vicfg-cfgbackup – Backingup and restore ESXi hosts

I will explain the use of the vicfg-cfgbackup command using a guided scenario:

I have a vSwitch named vSwitch1 in a ESXi host for my lab.

vicfg-cfgbackup_vSwitch1

vicfg-cfgbackup_vSwitch1

The first step is to make a backup using the option “-s”:

vicfg-cfgbackup_001

vicfg-cfgbackup_backingup

Then I remove the vSwitch1 as you can see in the images below:

vicfg-cfgbackup_002

vicfg-cfgbackup_Remove vSwitch1

vicfg-cfgbackup_003

vicfg-cfgbackup_Remove vSwitch1 (2)

And finally, restore then I restore the configuration using the option “-l”:

vicfg-cfgbackup_004

vicfg-cfgbackup_Restore configuration

It is important to know the strange behavior of the restore command. If you have the target host into maintenance mode, the restore process will fail. The process itself puts the target host into maintenance but doesn’t check if it is already in this state. In the image below I put the host into maintenance mode using the command vicfg-hostops and then try to run the restore command. It fails saying “The operation is not allowed in the current state”. Exiting maintenance mode, using vicfg-hostops again, i can run without problems the restoration:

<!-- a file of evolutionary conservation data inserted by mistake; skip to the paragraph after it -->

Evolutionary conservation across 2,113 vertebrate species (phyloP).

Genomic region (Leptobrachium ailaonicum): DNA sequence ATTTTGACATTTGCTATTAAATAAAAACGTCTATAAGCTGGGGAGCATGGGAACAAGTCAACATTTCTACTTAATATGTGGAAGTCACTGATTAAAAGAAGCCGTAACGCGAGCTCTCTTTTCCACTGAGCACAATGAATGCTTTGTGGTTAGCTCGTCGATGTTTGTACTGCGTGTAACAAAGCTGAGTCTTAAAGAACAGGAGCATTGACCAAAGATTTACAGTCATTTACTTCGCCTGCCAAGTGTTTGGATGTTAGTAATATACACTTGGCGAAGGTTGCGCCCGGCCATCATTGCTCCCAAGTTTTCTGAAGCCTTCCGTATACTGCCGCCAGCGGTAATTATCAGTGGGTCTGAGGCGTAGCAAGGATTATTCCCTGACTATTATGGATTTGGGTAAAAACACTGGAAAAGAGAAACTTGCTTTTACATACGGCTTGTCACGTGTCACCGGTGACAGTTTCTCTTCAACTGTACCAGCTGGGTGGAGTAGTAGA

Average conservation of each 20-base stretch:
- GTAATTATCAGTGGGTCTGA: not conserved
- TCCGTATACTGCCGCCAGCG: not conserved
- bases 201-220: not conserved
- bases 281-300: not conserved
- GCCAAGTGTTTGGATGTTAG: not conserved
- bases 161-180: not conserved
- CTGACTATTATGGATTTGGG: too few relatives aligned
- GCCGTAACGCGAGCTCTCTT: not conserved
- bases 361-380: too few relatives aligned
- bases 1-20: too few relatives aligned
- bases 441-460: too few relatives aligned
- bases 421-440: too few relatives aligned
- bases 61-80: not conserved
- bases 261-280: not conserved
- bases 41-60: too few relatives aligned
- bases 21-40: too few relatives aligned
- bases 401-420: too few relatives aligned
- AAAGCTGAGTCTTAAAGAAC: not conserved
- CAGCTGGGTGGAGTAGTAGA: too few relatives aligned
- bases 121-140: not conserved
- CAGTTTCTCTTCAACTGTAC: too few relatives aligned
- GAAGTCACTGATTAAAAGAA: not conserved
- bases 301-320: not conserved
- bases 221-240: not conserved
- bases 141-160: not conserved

vicfg-cfgbackup_005

vicfg-cfgbackup_Strange behavior

I passed VCAP-DCD

The past November 30th I passed my VCAP-DCD exam,

I can’t say anything about the exam but I can say you how I did prepared to take the exam:

The percentage is the amount I read/studied the book. 20% means I read the book about 20%.